Proving $(A \triangle B)\cup C = (A\cup C)\triangle (B\setminus C)$ using set algebra

I tried to prove this equation $(A\bigtriangleup B)\cup C=(A\cup C)\bigtriangleup(B\setminus C)$ by elementhood and set algebra but with no result. I can see that equality stands in Venn’s diagrams, and I also proved it with truth tables, but I would like to have solution with set algebra or elementhood. I would appreciate any pointers in solving this.

This is from Velleman’s How to Prove It, chapter 1 section 4 exercise 13.

Solution with set algebra

After some time pounding this exercise, I came up with following solution:

$$(A\bigtriangleup B)\cup C=(A\cup C)\bigtriangleup(B\setminus C)\\
=((A\cup C)\cap (B\cap C^C)^C)\cup((B\cap C^C)\cap(A\cup C)^C)\\
=((A\cup C)\cap (B^C\cup C))\cup(B\cap C^C\cap A^C)\\
=(C\cup(A\cap B^C))\cup(B\cap C^C\cap A^C)\\
=C\cup(A\cap B^C)\cup(B\cap A^C)\\
=(A\bigtriangleup B)\cup C$$

Solutions Collecting From Web of "Proving $(A \triangle B)\cup C = (A\cup C)\triangle (B\setminus C)$ using set algebra"

Here is a good way to prove it by decomposing the sets into venn diagram

Venn Diagram

  • $A \cup D \cup G \cup E$
  • $B \cup D \cup G \cup F$
  • $C \cup F \cup G \cup E$

Write out the equation in full

$$((A \cup D \cup G \cup E)\bigtriangleup(B \cup D \cup G \cup F))\cup (C \cup F \cup G \cup E) = ((A \cup D \cup G \cup E)\cup (C \cup F \cup G \cup E))\bigtriangleup(B \cup D \cup G \cup F\setminus (C \cup F \cup G \cup E))$$

now we just compute both sides until we prove equality

$$(A \cup B \cup G \cup E \cup F)\cup (C \cup F \cup G \cup E) = (A \cup C \cup D \cup G \cup E \cup F)\bigtriangleup(B \cup D \cup G \cup F\setminus (C \cup F \cup G \cup E))$$

$$A \cup B \cup C \cup G \cup E \cup F = (A \cup C \cup D \cup G \cup E \cup F)\bigtriangleup(B \cup D)$$

$$A \cup B \cup C \cup G \cup E \cup F = A \cup B \cup C \cup G \cup E \cup F$$

and since any 3 sets can be decomposed like this this proves it for all sets.

Let $x\in (A\bigtriangleup B)\cup C$. Then $x\in (A\bigtriangleup B)\setminus C$ or $x\in C$. In the first case, $x\in A$ and $x\not\in B$ (so $x\in A\cup C$ and $x\not\in B\setminus C$) or $x\not\in A$ and $x\in B$ and $x\not\in C$ (so $x\not\in A\cup C$ and $x\in B\setminus C$). In the second case, $x\in A\cup C$ and $x\not\in B\setminus C$.

Let $x\in (A\cup C)\bigtriangleup(B\setminus C)$. We want to show that if $x\not\in C$ then $x\in A\bigtriangleup B$. Now either $x\in A$ or $x\not\in A$. In the first case, $x\in A\cup C$ so $x\not\in B\setminus C$ so $x\not\in B$. In the second case, we have $x\not\in A\cup C$ so $x\in B\setminus C$ so $x\in B$.

We can show mutual set inclusion. If $x\in (A \triangle B)\cup C$ then $x\in A\triangle B$ or $x\in C$.

If $x\in C$ then $x\in A\cup C$ and $x\notin B\setminus C$ so that $x\in (A\cup C)\triangle (B\setminus C)$.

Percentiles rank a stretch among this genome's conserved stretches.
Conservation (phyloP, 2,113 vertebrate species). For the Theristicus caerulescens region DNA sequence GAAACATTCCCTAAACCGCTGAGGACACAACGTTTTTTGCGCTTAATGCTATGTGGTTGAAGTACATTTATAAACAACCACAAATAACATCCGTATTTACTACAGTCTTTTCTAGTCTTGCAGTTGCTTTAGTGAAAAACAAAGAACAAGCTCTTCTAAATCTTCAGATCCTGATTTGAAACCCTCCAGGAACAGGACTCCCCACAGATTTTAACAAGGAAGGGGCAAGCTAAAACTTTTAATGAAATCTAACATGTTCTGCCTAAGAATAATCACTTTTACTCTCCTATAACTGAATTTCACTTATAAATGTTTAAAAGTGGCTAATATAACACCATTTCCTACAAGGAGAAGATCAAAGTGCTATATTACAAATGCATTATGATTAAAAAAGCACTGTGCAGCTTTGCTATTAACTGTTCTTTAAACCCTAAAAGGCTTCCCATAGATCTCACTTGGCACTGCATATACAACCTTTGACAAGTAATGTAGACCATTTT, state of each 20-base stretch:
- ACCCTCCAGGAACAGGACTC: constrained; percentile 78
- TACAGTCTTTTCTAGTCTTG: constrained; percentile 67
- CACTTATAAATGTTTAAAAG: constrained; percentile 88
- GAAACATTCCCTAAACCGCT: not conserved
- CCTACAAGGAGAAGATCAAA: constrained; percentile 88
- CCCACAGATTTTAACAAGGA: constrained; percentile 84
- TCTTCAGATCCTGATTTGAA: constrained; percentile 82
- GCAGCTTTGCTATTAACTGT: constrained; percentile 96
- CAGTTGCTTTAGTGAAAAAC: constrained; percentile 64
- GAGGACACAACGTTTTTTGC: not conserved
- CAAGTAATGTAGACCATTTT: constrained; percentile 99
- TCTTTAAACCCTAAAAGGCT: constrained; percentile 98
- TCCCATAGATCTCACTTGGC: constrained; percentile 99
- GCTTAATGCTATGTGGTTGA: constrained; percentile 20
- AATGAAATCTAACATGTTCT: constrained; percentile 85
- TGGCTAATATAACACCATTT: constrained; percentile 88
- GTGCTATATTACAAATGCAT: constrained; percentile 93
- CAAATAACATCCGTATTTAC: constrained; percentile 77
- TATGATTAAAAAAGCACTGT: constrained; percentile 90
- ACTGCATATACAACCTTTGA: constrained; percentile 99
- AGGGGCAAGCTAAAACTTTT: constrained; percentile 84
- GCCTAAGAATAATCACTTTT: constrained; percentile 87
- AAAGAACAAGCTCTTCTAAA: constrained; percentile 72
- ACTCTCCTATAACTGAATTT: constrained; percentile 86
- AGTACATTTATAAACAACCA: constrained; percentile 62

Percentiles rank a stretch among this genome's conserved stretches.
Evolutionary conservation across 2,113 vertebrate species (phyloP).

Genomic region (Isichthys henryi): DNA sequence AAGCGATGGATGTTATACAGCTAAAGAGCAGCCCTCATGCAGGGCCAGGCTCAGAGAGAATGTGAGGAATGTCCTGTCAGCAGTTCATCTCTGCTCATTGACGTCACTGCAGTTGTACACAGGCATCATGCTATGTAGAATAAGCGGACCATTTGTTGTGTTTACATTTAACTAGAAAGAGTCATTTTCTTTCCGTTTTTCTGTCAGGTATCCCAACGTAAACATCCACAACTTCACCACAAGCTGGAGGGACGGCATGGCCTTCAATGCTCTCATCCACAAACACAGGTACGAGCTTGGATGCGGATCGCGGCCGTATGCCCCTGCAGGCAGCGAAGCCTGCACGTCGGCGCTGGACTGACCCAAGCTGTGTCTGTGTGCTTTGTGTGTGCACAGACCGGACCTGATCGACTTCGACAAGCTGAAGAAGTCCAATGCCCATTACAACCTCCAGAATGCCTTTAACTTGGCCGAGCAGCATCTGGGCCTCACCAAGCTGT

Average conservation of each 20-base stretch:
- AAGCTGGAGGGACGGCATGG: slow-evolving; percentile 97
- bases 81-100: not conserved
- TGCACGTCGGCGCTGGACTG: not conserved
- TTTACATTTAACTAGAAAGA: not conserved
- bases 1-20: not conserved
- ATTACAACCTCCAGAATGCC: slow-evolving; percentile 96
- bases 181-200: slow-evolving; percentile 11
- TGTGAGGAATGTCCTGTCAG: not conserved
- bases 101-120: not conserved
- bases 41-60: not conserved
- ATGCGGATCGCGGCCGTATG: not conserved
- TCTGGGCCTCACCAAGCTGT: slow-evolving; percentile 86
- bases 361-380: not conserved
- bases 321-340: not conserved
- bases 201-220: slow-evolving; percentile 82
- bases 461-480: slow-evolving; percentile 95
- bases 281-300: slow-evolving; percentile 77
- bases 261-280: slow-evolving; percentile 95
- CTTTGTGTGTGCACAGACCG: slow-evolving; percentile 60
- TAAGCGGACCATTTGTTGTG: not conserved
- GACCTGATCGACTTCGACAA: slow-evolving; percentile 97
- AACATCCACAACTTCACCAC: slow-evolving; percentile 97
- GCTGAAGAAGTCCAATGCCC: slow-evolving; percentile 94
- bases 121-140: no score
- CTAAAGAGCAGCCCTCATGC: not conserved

Suppose then that $x\notin C$. Then $x\in A$ or $x\in B$ but $x\notin A\cap B$.

If $x\in A,\ x\notin B$ then $x\in A\cup B$ and $x\notin B\setminus C$ so $x\in (A\cup C)\triangle (B\setminus C)$.

If $x\in B,\ x\notin A$ then $x\in B\setminus C$ and $x\notin A\cup C$ so $x\in (A\cup C)\triangle (B\setminus C)$.

The above shows $(A \triangle B)\cup C\subseteq (A\cup C)\triangle (B\setminus C)$.

For the other direction, suppose $x\in(A\cup C)\triangle (B\setminus C)$:

If $x\in C$ then $x\in (A\triangle B) \cup C$.

If $x\notin C$ then either $x\in A\cup C \implies x\in A$ and $x\notin B\setminus C \implies x\notin B$ or $x \in B\setminus C \implies x\in B$ and $x\notin A\cup C \implies x\notin A$.

In either case, we have $x\in (A\triangle B) \implies x\in (A\triangle B)\cup C$.

This shows mutual set inclusion.

Here is an alternative (and late) answer which uses elementhood, i.e., we first translate from set theory to logic, and then reason in the logic domain.

We will use the following definition of $\Delta$: for every $A$, $B$, and $x$
(0) \;\; x \in A \Delta B \;\equiv\; x \in A \not\equiv x \in B
We will also use the following rule of logic:
(1) \;\; P \not\equiv Q \;\equiv\; \lnot P \equiv Q

Starting on the left hand side of the original equation, for all $x$ we have
& x \in (A \Delta B) \cup C \\
\equiv & \;\;\;\;\;\text{“expand definitions of $\cup$ and $\Delta$”} \\
& (x \in A \not\equiv x \in B) \lor x \in C \\
\equiv & \;\;\;\;\;\text{“logic, to prepare for next step: change $\lor$ to $\Rightarrow$; (1)”} \\
& x \notin C \Rightarrow (x \notin A \equiv x \in B) \\
\equiv & \;\;\;\;\;\text{“logic: distribute antecedent of $\Rightarrow$ over $\equiv$”} \\
(*) \;\;\;\; & x \notin A \land x \notin C \equiv x \in B \land x \notin C \\

Similarly, for the right hand side, for all $x$ we calculate

& x \in (A \cup C) \Delta (B \setminus C) \\
\equiv & \;\;\;\;\;\text{“expand definitions of $\Delta$, $\cup$, and $\setminus$”} \\
& x \in A \lor x \in C \not\equiv x \in B \land x \notin C \\
\equiv & \;\;\;\;\;\text{“logic: (1); distribute $\lnot$ over $\lor$”} \\
(*) \;\;\;\; & x \notin A \land x \notin C \equiv x \in B \land x \notin C \\

Since formulae $(*)$ are identical, by extensionality this proves the original equation.